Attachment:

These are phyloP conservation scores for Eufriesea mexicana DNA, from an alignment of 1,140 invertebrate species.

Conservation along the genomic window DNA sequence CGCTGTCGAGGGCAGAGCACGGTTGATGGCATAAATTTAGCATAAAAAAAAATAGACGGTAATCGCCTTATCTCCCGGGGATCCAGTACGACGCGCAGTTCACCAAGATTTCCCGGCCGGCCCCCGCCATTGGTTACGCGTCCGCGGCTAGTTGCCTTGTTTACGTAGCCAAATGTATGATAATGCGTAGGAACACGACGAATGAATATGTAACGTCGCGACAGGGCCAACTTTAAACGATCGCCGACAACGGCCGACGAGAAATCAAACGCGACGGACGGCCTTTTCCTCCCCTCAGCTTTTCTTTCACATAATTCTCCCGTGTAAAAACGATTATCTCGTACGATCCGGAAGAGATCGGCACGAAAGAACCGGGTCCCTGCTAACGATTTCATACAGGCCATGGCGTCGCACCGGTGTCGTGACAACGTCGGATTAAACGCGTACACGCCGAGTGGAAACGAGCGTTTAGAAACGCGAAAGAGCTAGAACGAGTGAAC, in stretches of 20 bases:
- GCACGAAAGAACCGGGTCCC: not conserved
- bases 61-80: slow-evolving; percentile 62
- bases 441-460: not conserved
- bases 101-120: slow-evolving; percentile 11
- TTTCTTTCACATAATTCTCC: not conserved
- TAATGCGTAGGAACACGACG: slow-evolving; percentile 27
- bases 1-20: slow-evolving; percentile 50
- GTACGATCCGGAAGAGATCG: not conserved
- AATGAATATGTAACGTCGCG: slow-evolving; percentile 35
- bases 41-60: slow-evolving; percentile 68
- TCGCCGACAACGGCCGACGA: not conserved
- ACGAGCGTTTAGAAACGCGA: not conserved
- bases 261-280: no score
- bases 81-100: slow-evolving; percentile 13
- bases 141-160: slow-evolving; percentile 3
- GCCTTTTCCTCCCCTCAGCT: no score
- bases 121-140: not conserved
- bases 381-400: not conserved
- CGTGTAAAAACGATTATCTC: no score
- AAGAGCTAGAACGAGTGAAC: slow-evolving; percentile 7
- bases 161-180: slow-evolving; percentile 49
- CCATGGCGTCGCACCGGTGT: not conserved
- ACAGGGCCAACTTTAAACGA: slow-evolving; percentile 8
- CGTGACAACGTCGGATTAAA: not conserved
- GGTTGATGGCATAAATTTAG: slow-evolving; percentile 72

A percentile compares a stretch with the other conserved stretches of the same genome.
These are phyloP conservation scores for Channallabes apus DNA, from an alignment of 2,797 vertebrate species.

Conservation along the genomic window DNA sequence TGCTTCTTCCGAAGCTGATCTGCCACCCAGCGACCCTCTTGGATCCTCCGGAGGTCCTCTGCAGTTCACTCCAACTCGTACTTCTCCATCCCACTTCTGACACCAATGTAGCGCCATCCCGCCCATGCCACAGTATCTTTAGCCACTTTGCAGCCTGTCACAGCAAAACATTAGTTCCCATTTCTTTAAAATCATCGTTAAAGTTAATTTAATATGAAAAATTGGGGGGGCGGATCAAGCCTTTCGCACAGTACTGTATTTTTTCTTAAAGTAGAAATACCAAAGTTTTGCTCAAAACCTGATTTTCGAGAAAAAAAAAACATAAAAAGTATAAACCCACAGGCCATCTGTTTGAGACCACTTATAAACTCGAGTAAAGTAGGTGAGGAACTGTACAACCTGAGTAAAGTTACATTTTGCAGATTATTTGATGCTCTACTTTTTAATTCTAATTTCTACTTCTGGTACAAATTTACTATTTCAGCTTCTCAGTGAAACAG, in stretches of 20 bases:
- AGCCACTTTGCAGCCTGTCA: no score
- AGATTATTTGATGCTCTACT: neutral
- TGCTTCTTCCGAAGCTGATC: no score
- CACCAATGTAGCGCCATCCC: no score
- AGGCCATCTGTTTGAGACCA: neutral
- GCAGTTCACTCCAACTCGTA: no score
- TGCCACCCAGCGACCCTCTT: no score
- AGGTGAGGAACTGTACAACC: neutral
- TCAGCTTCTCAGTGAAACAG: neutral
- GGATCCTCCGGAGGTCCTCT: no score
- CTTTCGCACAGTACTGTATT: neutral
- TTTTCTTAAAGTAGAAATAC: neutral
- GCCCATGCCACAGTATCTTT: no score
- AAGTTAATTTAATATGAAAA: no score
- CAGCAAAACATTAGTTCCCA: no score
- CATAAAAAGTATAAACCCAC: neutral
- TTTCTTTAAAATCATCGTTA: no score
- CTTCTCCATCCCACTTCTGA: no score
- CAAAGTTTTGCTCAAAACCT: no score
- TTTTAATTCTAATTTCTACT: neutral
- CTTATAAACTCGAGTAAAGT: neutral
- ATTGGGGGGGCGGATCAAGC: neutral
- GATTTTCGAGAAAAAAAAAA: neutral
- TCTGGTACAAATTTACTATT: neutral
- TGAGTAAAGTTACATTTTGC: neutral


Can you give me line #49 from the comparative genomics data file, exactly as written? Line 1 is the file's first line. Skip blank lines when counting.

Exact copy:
- CAAAGTTTTGCTCAAAACCT: no score